One way around this is to select a compact variety and plant peas in a container. Last year I grew my shelling peas in an EarthBox and they did spectacularly well. This year I chose a compact variety, which should make picking the peas a bit easier, since the plants are smaller and don’t need staking. And of course this year the EarthBox will again host my pea crop.

And don’t think that growing in a container equates to a smaller harvest, because that isn’t the case at all. In fact, it appears that peas produce far better when planted in an EarthBox than those planted outside directly in the soil. The heat from the above-ground container, as well as the direct source of fertilizer, helps peas to make for a bounteous and long-lasting harvest.

So even those who eschew planting peas because of space concerns can have their peas and eat them, too, as long as they plant in a container.

Begin weeding

It’s also not too early to begin weeding. Now, with loose, damp soil, weeds come free of the ground with only light pressure. Weeding now allows your precious vegetables and flowers to grow without the need to compete with weeds for soil-borne nutrients.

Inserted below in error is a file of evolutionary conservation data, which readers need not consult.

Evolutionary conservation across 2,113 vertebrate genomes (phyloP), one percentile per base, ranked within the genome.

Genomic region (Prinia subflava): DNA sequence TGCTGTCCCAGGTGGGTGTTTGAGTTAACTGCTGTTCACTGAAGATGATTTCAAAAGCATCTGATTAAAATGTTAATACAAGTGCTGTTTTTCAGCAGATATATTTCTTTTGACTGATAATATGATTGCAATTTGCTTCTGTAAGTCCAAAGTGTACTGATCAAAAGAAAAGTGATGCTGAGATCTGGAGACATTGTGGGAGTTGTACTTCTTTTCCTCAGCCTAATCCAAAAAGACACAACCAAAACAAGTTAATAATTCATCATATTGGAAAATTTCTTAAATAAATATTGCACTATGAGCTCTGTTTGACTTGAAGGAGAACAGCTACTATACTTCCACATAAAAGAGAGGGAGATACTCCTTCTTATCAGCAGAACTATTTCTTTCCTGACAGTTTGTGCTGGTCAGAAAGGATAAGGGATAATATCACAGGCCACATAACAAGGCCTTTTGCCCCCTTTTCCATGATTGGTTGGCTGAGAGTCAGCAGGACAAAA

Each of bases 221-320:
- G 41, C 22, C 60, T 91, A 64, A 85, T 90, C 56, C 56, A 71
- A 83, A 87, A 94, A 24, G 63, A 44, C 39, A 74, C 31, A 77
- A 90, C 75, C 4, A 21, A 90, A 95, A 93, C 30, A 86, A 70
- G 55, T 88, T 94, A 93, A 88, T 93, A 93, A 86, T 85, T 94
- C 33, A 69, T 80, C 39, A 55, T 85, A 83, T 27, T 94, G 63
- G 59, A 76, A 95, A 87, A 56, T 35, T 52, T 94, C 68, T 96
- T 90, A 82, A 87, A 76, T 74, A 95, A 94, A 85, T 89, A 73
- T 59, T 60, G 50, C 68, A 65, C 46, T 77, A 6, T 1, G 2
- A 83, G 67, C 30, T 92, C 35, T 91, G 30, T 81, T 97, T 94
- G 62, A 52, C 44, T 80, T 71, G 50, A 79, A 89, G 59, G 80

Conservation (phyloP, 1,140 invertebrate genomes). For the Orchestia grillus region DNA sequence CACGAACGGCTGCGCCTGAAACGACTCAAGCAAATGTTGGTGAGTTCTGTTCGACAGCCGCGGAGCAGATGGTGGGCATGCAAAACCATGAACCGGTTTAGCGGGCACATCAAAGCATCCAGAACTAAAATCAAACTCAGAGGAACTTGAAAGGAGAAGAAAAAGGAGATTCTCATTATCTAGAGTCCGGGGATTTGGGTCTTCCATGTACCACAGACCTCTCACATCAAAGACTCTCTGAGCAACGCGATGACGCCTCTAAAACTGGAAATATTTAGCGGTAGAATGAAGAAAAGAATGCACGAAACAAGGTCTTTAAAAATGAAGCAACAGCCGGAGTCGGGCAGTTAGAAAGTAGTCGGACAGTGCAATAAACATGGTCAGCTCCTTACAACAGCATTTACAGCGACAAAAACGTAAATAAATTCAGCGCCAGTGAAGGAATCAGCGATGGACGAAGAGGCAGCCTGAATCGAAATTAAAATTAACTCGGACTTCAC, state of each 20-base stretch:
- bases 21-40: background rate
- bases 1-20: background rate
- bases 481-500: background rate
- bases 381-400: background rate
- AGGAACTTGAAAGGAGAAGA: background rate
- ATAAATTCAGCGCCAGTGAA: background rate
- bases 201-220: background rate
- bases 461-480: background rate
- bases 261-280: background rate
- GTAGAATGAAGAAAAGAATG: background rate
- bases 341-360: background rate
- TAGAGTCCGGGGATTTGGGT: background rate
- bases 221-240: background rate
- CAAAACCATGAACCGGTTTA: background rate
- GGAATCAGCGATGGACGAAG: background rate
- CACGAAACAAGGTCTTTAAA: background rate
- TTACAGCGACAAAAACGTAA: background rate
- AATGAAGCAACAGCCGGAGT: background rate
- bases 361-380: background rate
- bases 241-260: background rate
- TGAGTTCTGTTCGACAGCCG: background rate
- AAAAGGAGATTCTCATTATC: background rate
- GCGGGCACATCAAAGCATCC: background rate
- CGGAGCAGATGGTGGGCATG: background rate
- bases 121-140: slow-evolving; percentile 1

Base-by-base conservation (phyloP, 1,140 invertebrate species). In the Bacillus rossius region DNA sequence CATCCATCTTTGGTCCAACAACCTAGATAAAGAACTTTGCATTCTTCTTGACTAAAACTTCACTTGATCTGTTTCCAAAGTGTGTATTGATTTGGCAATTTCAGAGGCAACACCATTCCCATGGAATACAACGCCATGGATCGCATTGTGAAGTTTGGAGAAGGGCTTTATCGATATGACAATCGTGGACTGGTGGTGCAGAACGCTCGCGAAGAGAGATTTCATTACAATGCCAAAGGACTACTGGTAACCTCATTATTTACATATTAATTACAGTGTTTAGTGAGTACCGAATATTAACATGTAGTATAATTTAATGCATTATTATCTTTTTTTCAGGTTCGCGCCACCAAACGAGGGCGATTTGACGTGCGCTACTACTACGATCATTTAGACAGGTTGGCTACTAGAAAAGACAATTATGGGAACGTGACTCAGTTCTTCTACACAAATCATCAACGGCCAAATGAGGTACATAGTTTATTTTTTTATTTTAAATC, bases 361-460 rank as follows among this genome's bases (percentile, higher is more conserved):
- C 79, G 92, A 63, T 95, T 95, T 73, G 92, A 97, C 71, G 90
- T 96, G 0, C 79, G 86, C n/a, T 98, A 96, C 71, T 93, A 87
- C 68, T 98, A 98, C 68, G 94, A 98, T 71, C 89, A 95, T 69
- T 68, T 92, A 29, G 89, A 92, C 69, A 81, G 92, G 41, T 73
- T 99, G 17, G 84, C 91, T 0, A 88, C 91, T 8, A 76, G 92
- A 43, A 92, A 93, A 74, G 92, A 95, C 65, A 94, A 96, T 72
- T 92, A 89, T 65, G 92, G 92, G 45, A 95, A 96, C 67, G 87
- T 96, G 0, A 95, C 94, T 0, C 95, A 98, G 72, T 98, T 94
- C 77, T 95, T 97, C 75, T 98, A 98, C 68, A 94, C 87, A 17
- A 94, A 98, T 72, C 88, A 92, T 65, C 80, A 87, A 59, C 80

And for many, weeding becomes the same as harvesting. Dandelions, a pernicious “weed,” are at their very best right now. The small, young plants are tender and far tastier than those harvested later in the season. So if you enjoy dandelions as much as I do, take some time to harvest them from your garden beds. You’ll have a nice, weed-free garden as well as a quantity of tasty and nutritious spring greens.

Tom’s tips

Did you procrastinate last year and leave the roots from Swiss chard in the garden all winter? If so, those roots will have begun pushing up new growth. I often leave my chard in over the winter precisely for this reason. Sometimes I even cover it with a layer of fir boughs to protect the plants from desiccation from cold winter winds.

However, these over-wintered chard plants never manage to put on the lush growth of those planted annually. My management plan, then, is to allow the old plants to produce what they will and to eat as much chard from them as possible and then, when the soil warms, pull out the old and replant the new. It’s an easy way to get some extra healthful leafy greens into your diet early in the season. And that’s always a good thing.